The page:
II.

We first consider the Governor's power to issue EO14. The challenged executive order itself relies on three authoritative sources: (1) the New Jersey Constitution's requirement that the Governor balance the State's budget, N.J. Const. art. VIII, § 2, ¶ 2; (2) statutory budgeting provisions, N.J.S.A. 52:27B-31 and -26, which permit the Governor, under certain circumstances, to freeze funds earmarked for appropriations; and (3) the Disaster Control Act, N.J.S.A. App. A:9-30 to -63 (Act), which requires the Governor to take action to protect the safety and welfare of the people of New Jersey in emergency situations. We need not decide the applicability of the latter because we are satisfied that, as a general proposition, there is constitutional and other statutory authority to support the issuance of EO14.

"It is well established that the executive's power to issue an emergency order must stem from an act of the Legislature or from executive authority under the Constitution." Worthington v. Fauver, 88 N.J. 183, 207 (1982) (citing Youngstown Sheet & Tube Co. v. Sawyer, 343 U.S. 579, 585, 72 S.Ct. 863, 865, 96 L.Ed. 1153, 1166 (1952) (federal separation of powers)). As to the latter, "[t]he authority of the Governor of New Jersey derives from Article V of the State Constitution[,]" Bullet Hole, Inc., supra, 335 N.J. Super. at 572, which states that "[t]he executive power shall be vested in a Governor." N.J. Const. art. V, § 1, ¶ 1. Specifically, the Governor: shall take care that the laws be faithfully executed. To this end he shall have power, by appropriate action or proceeding in the courts brought in the name of the State, to enforce compliance with any constitutional or legislative mandate, or to restrain violation of any constitutional or legislative power or duty, by any officer, department or agency of the State; but this power shall not be construed to authorize any action or proceeding against the Legislature. [N.J. Const. art. V, § 1, ¶ 11.]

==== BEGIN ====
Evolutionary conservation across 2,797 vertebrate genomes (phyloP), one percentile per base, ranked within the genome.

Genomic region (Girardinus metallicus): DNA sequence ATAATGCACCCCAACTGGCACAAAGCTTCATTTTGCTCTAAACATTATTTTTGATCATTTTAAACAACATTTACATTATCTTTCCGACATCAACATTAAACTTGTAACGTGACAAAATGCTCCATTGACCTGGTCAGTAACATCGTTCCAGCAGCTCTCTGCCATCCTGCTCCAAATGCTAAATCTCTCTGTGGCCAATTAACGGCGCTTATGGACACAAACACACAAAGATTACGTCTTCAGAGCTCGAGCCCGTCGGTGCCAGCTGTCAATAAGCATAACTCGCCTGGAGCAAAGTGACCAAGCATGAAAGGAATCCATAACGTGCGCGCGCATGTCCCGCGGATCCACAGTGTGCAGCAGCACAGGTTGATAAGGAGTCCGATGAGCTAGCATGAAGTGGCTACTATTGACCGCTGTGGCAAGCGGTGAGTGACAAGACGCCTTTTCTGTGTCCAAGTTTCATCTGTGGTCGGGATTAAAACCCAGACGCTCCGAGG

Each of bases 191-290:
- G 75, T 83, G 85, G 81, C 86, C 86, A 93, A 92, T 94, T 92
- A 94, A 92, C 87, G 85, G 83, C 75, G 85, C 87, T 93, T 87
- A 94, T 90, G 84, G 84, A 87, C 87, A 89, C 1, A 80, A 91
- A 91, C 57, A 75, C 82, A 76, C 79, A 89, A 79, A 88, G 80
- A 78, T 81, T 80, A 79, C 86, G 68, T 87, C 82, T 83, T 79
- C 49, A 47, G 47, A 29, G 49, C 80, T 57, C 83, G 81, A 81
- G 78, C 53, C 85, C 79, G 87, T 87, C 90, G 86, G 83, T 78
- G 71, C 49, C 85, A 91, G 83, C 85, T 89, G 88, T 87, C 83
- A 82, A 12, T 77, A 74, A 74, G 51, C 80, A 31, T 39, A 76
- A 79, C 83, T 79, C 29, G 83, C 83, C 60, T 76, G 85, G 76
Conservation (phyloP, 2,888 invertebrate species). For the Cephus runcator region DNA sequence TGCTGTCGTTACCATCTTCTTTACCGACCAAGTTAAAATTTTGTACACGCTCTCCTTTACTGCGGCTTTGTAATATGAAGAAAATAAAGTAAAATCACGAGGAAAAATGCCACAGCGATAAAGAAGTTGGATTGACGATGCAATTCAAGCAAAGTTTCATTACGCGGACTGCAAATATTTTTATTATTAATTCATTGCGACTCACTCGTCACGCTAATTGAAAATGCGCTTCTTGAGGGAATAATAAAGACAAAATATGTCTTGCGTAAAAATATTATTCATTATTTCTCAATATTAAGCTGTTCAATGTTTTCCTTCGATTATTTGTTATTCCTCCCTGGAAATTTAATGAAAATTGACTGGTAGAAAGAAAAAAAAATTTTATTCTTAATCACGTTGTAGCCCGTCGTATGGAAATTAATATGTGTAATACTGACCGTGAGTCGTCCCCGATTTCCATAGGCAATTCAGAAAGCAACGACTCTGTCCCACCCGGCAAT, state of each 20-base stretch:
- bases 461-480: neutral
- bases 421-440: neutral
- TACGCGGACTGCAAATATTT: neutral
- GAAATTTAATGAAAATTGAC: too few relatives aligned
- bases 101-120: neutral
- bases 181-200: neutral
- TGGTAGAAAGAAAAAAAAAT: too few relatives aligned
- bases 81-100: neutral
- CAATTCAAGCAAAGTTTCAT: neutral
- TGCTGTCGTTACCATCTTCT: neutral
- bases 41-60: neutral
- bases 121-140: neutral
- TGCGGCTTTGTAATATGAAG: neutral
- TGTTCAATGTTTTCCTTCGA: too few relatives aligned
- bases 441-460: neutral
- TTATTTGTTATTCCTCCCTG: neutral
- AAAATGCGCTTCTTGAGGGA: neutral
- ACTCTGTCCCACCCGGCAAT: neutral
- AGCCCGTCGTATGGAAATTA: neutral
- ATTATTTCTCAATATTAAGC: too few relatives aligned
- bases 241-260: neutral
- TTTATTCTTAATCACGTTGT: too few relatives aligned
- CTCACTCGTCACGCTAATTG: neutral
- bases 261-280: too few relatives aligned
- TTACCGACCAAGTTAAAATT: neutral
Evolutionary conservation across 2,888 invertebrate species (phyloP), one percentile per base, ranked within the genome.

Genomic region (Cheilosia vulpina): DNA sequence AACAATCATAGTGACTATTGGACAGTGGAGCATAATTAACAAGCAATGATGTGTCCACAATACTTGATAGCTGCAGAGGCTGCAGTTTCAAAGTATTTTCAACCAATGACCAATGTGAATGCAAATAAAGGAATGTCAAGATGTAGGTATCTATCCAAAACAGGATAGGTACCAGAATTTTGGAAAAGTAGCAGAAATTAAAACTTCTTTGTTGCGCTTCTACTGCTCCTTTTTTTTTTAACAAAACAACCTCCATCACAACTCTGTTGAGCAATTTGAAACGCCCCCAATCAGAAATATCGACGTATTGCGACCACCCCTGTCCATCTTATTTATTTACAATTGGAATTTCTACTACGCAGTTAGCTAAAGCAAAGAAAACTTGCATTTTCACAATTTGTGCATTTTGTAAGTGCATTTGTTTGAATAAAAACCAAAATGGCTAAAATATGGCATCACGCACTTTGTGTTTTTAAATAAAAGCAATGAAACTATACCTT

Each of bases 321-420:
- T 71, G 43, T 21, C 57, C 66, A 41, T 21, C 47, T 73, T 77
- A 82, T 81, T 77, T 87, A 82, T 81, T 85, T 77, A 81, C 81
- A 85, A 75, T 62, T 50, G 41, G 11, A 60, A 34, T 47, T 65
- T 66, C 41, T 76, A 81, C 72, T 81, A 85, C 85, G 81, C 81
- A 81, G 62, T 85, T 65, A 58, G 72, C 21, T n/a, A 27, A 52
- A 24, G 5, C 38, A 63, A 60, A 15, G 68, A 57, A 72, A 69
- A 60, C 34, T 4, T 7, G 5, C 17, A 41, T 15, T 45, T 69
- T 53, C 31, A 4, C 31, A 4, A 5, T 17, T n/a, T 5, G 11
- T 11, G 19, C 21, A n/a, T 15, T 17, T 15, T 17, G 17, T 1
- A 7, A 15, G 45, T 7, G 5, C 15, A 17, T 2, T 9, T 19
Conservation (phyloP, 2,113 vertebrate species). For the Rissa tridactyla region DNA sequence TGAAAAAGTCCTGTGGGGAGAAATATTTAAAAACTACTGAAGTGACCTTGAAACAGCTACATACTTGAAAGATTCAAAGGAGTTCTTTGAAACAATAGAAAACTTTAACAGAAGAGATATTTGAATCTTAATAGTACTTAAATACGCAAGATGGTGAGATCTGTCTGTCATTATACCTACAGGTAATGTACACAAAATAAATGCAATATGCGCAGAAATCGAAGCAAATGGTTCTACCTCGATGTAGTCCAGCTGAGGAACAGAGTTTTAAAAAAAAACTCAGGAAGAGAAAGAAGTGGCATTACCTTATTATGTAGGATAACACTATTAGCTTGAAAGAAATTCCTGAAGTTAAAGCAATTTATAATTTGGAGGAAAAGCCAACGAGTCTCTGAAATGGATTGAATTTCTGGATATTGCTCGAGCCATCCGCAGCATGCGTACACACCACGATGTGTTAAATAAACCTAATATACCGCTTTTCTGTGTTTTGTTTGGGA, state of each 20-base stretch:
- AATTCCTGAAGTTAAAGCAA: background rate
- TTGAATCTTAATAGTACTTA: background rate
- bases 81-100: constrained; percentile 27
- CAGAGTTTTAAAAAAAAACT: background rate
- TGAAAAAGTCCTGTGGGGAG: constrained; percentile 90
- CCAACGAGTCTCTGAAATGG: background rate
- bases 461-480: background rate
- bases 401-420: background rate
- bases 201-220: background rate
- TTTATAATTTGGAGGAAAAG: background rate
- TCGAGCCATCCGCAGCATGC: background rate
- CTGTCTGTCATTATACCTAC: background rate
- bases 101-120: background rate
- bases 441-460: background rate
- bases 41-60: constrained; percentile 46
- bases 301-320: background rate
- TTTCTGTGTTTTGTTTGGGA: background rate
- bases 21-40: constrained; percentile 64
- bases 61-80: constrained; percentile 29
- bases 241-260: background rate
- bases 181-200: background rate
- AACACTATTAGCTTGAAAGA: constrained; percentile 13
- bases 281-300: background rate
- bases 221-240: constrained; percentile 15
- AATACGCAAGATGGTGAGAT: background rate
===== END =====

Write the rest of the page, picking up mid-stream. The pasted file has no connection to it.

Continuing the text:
One method available for the Governor to ensure that the laws are "faithfully executed" is to issue an executive order. See Kenny v. Byrne, 144 N.J. Super. 243, 251 (App. Div. 1976), aff'd o.b., 75 N.J. 458 (1978). Executive orders are a well accepted tool of gubernatorial action. Bullet Hole, supra, 335 N.J. Super. at 574-75.

[T]he Governor[,] when he issues proclamations and exercises his ordinance power generally, [and] the administrative agencies[,] when they exercise rule-making power[,] may seem to be exercising legislative power, but such powers, at least in the case of the Governor and the courts, are inherent and essential to the performance of the primary functions for which their offices are created in the Constitution. [Winberry v. Salisbury, 5 N.J. 240, 252, cert. denied, 340 U.S. 877, 71 S.Ct. 123, 95 L.Ed. 638 (1950).]